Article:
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If you’ve ever seen an episode of The Big Bang Theory, then you know that scientists aren’t usually known for their athleticism. Brains? Yes. Brawn? Not so much. But at the Sam Noble Museum, we’re all about busting stereotypes. Take Katrina Menard, for example.
Menard is the invertebrate curator (a.k.a. bug chick) at the museum. She is also a competitive athlete and finalist in this year’s World Triathlon Grand Final in Edmonton, Canada. On Monday, Menard will face off against cyclists, swimmers and racers from across the globe for a two-hour demonstration of human strength.
The ITU bike route
So, what does an Olympic-distance triathlon look like? A 1.5-kilometer swim, a 40-kilometer bike ride and a 10-kilometer run. All in all, that’s about two hours of non-stop adrenaline. To prepare, Menard spent anywhere from 7 to 11 hours in training per week during the winter. How does she find the time?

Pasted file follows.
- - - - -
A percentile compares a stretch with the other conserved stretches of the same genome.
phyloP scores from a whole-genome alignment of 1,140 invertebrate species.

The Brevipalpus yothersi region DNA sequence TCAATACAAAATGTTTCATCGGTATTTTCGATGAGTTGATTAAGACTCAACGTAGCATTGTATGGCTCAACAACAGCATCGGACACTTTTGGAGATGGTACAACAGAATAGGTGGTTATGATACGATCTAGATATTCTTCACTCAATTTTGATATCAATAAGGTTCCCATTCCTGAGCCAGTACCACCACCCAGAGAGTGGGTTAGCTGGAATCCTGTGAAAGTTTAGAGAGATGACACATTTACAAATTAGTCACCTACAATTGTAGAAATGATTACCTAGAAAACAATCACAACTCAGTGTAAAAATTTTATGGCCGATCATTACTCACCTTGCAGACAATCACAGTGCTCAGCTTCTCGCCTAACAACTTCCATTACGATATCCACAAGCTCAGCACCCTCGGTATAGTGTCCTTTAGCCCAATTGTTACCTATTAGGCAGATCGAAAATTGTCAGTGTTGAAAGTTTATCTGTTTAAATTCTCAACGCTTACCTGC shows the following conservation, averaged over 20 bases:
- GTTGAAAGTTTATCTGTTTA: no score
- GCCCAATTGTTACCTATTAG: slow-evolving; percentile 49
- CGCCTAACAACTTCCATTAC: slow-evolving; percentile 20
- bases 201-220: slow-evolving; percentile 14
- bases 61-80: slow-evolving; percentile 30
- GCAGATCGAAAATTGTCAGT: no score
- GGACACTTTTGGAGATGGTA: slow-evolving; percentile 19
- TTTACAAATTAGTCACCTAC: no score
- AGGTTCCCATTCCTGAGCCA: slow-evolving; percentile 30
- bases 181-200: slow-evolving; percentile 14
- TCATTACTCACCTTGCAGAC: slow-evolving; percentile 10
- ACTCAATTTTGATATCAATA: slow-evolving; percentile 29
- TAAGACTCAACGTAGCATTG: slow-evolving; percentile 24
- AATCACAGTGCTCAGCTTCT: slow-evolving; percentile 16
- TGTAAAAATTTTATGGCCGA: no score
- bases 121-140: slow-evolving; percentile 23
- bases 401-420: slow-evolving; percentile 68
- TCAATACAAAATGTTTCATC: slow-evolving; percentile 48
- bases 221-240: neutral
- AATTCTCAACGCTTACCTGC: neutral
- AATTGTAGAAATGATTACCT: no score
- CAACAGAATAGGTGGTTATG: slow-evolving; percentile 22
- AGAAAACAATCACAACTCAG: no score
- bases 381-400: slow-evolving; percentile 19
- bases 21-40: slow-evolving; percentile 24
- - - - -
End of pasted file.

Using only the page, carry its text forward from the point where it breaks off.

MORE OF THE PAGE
“For ExplorOlogy, I had to take my bike with me to Black Mesa,” Menard answered. “I always have to take my running shoes to the field! I work for a place that is really constructive about my races, and that’s wonderful.”
Menard has trained in the field in countries like Africa and Australia
Menard joined the triathlon scene three years ago after picking up cycling around Norman. Despite running track in college, Menard didn’t run her first triathlon until 2011. After her first race, the Red Man Spring Triathlon, she was hooked.
Menard means business on the track
But the transition from athlete to scientist hasn’t always been so smooth. In high school, Menard struggled with bridging the gap between jock and science-lover. Thanks to her supporting parents, Menard realized that having two passions was a blessing—not a curse.
“You can be athletic and scientific,” Menard explained. “You can be successful at both, and it doesn’t mean you’re any less of a girl.”
The women’s triathlon sport is gaining ground in Norman as the University of Oklahoma works to establish a team. Menard hopes to get even more involved in racing in the future as more women enter the sport. But for Menard, it’s not about soaking in the spotlight or becoming an inspiration. It’s for the love of the sport.
Menard and her fellow triathletes
“You should race because you’re passionate about it,” Menard said. “I never did it to inspire other people. I did it because I cared, because I enjoyed the sport.”
For updates about Menard’s upcoming race, keep an eye on the ITU website. Good luck, Katrina!